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BNSF, BRC Seek FRA Waiver Extension for Brake Health Program

Written by

Marybeth Luczak
, Executive Editor

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BNSF on June 20 reported that is partnering with the Brotherhood Railway Carmen Division (BRC) to request a test waiver expansion from the Federal Railroad Administration (FRA) for its Brake Health Effectiveness Program.

The Class I railroad said the program uses “a safety technology that measures the temperature of car wheels as the train passes through detectors where the wheels are analyzed to ensure the braking systems are operating properly.” That technology is said to assist BRC inspectors “by focusing their inspection and repair efforts on specific cars, which helps make the inspection process more effective. If no defects are found, the train will continue to its destination.” BNSF said it implemented the technology four years ago on intermodal and grain cars through an FRA test waiver, and now, “after seeing the positive results of the original program,” seeks to expand the FRA test waiver.

BNSF executives described the program in April 2022 as evaluating the effectiveness of thermal detector technology for monitoring brake health. “With thermal detector technology, we can gather more data about the health of brakes on a moving train than can be collected from a visual inspection,” BNSF Executive Vice President and Chief Operations Officer Matt Igoe said at that time. “It’s another part of the way BNSF continues to push the operation to be safer, more reliable, and more efficient for our customers.” BNSF explained that shifting to a technology-driven, conditions-based approach allows resources to be focused on cars that the railroad knows need repairs and improves overall brake health in the fleet; additionally, because the detectors work in any weather condition, the railroad can minimize the amount of time carmen are out inspecting in inclement weather or poor walking conditions. The railroad reported in 2022 that detectors were effective in identifying braking issues and teams were executing repairs against those, and that it had seen a decline in failures and service interruptions.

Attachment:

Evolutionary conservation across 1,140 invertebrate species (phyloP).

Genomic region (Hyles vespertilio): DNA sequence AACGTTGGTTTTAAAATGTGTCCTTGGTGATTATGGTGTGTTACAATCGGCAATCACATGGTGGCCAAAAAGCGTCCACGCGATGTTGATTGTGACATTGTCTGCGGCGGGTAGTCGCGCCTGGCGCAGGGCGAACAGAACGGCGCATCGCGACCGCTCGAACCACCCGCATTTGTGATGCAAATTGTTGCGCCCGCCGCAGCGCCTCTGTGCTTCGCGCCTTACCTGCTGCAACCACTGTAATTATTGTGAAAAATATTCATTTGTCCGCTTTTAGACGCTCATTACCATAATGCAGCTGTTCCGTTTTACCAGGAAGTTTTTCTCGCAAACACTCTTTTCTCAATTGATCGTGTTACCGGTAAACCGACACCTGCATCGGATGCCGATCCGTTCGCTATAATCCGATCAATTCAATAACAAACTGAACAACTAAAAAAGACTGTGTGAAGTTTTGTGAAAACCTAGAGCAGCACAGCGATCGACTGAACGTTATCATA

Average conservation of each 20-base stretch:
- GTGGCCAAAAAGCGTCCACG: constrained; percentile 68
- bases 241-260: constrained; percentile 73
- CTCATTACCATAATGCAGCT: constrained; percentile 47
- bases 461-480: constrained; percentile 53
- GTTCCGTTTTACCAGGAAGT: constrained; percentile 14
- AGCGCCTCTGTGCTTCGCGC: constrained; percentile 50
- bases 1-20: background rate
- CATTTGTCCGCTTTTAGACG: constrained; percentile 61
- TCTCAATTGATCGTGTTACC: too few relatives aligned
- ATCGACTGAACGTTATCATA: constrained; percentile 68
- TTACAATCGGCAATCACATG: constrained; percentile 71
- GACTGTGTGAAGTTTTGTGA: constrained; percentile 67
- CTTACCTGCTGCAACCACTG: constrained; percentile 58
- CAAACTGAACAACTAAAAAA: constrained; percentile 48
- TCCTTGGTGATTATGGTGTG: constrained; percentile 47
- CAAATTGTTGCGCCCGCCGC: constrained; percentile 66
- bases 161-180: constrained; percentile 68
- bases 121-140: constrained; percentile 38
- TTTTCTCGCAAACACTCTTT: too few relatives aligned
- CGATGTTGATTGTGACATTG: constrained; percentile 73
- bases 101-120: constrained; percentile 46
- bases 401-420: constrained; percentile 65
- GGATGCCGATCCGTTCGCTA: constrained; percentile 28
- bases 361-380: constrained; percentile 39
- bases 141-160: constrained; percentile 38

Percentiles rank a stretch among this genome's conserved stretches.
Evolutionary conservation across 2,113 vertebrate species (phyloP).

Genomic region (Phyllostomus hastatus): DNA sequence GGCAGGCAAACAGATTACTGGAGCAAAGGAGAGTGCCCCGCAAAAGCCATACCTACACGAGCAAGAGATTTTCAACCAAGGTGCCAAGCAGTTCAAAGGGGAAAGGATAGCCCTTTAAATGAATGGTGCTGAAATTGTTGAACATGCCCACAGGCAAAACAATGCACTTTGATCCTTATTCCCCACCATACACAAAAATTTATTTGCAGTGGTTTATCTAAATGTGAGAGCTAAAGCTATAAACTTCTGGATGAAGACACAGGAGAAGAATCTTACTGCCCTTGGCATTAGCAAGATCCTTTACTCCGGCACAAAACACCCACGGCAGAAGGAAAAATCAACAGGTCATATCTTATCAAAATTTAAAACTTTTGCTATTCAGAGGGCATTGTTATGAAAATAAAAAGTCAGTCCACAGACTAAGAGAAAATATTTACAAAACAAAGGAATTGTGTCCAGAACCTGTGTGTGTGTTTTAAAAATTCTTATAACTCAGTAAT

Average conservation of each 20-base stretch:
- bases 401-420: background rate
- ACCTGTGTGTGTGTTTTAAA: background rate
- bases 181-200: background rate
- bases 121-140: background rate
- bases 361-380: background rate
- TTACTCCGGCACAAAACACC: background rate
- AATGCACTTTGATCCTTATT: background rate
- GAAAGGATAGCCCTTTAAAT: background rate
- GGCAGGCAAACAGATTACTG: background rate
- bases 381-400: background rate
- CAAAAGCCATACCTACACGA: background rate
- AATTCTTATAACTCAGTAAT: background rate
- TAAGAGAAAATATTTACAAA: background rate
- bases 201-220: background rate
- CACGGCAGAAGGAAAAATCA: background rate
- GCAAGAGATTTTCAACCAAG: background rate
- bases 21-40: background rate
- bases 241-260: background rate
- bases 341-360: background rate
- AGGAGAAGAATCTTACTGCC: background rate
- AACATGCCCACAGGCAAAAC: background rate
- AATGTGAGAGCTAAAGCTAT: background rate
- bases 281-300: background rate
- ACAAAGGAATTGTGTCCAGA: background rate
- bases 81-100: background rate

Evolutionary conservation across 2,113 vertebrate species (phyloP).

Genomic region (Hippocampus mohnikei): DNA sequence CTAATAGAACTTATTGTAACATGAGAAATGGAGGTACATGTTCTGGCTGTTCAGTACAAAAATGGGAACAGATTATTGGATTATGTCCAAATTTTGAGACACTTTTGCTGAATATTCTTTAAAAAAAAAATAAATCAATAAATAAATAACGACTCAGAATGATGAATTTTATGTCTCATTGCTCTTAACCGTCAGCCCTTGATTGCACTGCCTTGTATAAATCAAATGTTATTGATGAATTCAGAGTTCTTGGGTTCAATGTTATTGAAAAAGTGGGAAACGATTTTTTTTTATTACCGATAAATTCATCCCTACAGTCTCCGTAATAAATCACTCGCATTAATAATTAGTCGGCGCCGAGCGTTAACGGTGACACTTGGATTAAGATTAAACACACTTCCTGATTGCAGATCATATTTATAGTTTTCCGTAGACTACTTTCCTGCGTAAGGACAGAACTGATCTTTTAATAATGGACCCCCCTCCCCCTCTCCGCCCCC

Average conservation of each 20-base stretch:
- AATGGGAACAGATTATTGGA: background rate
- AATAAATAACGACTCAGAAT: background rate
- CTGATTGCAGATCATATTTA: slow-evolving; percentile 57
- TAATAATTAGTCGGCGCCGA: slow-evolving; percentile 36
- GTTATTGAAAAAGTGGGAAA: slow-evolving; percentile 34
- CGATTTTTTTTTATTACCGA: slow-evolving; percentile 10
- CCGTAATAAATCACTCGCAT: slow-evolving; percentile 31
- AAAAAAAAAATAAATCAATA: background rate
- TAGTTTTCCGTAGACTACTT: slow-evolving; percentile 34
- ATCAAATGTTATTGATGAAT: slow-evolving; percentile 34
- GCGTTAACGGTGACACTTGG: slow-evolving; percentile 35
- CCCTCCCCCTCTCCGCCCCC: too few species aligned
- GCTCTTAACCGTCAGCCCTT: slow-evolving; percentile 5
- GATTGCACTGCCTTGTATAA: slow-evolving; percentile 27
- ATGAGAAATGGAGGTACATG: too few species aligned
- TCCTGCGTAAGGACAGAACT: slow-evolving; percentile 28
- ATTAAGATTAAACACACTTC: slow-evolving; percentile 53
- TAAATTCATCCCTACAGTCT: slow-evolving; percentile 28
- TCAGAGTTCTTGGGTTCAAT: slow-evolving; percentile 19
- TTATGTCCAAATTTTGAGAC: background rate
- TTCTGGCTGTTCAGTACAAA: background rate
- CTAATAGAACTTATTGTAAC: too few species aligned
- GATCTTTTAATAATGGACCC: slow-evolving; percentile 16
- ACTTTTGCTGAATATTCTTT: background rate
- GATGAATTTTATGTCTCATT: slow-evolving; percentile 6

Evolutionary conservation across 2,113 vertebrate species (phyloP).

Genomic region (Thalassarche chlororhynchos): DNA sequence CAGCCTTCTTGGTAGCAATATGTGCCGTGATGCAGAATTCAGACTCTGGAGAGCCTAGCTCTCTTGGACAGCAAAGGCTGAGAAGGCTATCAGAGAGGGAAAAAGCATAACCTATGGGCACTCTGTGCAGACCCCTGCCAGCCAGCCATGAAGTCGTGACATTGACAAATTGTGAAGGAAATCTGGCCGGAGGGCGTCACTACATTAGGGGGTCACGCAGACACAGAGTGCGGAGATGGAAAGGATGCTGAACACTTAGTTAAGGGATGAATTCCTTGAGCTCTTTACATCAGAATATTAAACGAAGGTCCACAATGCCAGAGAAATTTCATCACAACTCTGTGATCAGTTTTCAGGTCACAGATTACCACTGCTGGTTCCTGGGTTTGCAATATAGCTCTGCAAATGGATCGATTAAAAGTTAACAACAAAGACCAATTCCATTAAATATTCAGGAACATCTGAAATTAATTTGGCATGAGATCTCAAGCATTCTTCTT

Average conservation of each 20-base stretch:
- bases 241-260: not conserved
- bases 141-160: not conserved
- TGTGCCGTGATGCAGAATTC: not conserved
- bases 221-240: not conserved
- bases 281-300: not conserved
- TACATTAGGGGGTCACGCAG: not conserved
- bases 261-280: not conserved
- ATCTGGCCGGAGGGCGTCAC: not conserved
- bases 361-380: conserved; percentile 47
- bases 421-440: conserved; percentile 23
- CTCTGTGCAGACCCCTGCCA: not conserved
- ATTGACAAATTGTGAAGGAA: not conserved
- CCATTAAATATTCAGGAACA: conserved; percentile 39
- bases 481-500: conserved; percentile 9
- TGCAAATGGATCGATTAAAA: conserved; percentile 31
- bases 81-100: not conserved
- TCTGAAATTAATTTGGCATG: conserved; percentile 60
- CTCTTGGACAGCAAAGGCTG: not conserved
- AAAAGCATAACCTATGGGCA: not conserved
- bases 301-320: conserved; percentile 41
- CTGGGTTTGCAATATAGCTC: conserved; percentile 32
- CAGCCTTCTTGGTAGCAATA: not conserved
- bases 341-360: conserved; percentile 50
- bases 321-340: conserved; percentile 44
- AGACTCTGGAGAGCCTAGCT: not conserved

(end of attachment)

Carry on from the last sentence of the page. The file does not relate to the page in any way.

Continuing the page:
“We’re proud to partner with BRC to develop and implement technology that drives a safe and efficient rail network,” BNSF Vice President, Mechanical Keith Solomons said during the June 20 waiver extension announcement. “Embracing technological developments like BHE [Brake Health Effectiveness] not only creates a safer network, but ultimately allows us to grow the railroad together which is in the best interest of all of us.”

Added BRC General President Donald Grissom: “The BRC and BNSF are working together to support the expansion of a technology that has a positive impact on rail safety and train braking performance.”

BNSF reported that it is also collaborating with BRC “on future technologies, specifically machine vision that has the potential to drive additional safety gains for car inspectors and serve as a tool to make inspections more effective.” It noted that it “continually looks for opportunities such as BHE to partner with all of our union employees to advance safety and service through technology.”

In a related development, BNSF in April announced that it will grant individual paid sick days to its railroaders who are BRC members.

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